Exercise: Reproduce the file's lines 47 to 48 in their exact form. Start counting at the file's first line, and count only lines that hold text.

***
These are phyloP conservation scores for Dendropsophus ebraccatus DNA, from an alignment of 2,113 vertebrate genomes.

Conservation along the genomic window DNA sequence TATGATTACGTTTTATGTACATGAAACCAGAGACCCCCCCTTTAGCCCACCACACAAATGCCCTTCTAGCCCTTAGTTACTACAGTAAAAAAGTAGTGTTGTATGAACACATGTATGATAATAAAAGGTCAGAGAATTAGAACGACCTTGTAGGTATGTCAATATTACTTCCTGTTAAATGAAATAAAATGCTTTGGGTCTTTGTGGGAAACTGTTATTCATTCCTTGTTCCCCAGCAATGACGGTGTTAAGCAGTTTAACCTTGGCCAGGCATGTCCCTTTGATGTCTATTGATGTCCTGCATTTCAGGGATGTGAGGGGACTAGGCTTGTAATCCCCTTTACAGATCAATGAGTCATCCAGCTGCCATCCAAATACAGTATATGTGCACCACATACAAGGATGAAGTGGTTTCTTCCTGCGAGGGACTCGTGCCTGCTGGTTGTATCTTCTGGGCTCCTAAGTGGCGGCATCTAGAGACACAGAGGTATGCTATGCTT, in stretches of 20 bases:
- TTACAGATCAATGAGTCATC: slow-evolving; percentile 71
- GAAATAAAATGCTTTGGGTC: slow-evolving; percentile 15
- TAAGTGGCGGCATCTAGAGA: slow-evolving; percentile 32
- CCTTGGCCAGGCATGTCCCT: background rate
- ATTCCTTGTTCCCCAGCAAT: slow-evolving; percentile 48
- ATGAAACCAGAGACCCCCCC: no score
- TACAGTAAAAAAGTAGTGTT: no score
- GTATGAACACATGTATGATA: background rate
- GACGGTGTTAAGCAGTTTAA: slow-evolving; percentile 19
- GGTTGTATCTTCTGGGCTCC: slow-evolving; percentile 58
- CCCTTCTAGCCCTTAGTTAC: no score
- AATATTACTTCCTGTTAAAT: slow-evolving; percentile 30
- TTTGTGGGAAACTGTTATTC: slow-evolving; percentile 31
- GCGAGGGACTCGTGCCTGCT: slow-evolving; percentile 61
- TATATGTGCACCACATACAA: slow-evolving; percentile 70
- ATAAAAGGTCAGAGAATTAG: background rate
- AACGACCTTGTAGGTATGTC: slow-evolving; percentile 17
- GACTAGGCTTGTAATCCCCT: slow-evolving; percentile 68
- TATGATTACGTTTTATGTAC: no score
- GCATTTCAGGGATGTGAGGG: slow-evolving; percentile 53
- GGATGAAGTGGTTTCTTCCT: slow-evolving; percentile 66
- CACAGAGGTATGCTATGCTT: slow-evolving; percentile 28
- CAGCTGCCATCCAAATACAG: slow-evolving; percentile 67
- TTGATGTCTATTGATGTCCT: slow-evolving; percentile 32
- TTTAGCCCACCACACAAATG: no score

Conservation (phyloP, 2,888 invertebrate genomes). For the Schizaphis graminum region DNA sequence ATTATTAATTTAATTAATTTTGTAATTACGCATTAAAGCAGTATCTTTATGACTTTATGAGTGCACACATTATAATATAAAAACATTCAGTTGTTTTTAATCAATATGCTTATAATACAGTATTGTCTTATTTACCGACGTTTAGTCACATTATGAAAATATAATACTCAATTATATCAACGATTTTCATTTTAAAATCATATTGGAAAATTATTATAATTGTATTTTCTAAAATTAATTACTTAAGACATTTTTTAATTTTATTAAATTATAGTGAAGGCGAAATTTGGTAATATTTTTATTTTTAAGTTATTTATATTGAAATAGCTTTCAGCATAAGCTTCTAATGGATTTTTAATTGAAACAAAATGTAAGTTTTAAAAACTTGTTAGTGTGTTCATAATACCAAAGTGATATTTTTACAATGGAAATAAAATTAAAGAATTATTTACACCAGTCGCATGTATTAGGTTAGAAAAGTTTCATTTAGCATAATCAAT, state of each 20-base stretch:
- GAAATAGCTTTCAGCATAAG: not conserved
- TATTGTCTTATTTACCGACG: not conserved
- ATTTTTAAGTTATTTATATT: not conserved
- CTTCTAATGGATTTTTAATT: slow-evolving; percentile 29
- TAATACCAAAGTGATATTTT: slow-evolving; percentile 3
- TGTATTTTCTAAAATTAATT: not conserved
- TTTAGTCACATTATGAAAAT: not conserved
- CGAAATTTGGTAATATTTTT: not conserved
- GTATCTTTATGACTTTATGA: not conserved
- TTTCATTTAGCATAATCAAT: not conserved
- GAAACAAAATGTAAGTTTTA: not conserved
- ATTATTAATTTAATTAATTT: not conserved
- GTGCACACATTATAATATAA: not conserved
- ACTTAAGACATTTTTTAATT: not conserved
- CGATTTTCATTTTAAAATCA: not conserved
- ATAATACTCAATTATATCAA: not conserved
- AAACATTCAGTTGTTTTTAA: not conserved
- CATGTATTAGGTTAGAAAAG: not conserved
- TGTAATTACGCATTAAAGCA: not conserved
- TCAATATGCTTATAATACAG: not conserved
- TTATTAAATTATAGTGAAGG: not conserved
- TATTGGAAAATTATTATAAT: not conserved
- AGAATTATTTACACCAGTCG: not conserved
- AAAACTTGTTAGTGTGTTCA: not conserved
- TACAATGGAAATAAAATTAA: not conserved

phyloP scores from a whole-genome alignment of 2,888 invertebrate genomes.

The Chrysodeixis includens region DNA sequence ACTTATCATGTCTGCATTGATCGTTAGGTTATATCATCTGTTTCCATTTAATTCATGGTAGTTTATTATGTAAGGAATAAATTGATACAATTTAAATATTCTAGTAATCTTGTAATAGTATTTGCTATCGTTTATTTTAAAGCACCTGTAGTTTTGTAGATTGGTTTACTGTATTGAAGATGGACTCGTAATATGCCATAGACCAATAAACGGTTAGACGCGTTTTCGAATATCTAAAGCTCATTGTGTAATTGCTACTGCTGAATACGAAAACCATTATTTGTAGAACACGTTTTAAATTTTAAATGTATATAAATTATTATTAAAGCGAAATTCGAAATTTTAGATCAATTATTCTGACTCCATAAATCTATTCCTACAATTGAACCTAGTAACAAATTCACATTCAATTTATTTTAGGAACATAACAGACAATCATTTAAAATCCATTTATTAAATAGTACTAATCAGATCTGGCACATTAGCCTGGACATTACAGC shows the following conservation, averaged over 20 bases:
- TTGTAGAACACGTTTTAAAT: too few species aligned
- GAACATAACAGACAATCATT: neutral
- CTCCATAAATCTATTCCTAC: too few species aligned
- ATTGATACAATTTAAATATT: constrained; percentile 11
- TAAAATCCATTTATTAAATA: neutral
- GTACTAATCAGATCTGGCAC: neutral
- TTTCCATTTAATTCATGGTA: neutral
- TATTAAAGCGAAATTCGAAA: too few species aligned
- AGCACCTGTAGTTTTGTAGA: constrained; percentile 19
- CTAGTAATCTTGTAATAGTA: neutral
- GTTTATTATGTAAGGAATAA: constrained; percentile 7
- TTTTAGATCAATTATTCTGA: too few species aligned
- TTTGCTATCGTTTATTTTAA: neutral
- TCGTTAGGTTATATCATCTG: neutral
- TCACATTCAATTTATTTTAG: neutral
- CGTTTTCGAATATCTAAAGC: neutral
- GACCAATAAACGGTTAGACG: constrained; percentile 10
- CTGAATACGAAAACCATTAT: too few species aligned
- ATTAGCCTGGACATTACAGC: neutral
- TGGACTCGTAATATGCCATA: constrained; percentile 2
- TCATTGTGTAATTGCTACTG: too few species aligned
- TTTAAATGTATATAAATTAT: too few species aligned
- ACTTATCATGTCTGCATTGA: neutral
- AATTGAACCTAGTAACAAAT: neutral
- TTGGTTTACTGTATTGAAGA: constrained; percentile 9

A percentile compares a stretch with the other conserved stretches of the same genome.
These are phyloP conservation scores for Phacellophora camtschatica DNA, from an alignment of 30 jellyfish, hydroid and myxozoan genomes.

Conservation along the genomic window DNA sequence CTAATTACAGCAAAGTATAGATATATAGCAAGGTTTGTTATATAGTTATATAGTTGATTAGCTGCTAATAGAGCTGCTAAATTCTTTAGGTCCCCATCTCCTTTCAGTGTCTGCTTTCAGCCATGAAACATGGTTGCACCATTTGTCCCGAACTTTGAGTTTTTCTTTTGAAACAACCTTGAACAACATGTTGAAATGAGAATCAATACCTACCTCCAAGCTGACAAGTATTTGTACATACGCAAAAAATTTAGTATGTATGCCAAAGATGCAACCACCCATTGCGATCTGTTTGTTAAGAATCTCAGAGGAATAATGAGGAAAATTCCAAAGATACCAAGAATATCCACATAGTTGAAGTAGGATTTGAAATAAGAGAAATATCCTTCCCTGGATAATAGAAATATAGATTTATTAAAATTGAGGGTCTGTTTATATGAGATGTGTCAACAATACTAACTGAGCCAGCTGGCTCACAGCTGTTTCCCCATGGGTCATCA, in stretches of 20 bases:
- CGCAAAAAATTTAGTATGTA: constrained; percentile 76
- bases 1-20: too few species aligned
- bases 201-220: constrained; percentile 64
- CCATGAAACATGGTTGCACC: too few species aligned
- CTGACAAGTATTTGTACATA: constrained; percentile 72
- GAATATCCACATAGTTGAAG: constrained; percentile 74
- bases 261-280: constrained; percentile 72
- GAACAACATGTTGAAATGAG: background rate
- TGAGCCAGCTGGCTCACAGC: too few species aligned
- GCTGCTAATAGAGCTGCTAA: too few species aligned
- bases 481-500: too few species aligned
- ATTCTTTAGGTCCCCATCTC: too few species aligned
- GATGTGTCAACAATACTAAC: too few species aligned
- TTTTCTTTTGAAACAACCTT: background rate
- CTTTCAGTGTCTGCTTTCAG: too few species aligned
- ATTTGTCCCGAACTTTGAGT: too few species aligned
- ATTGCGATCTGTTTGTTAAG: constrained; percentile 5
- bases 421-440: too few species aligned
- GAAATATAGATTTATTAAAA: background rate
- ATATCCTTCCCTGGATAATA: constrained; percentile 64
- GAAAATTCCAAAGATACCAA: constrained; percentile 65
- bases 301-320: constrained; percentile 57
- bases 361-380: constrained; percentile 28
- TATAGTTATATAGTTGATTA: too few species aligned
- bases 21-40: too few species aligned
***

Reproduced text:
- TGTAATTACGCATTAAAGCA: not conserved
- TCAATATGCTTATAATACAG: not conserved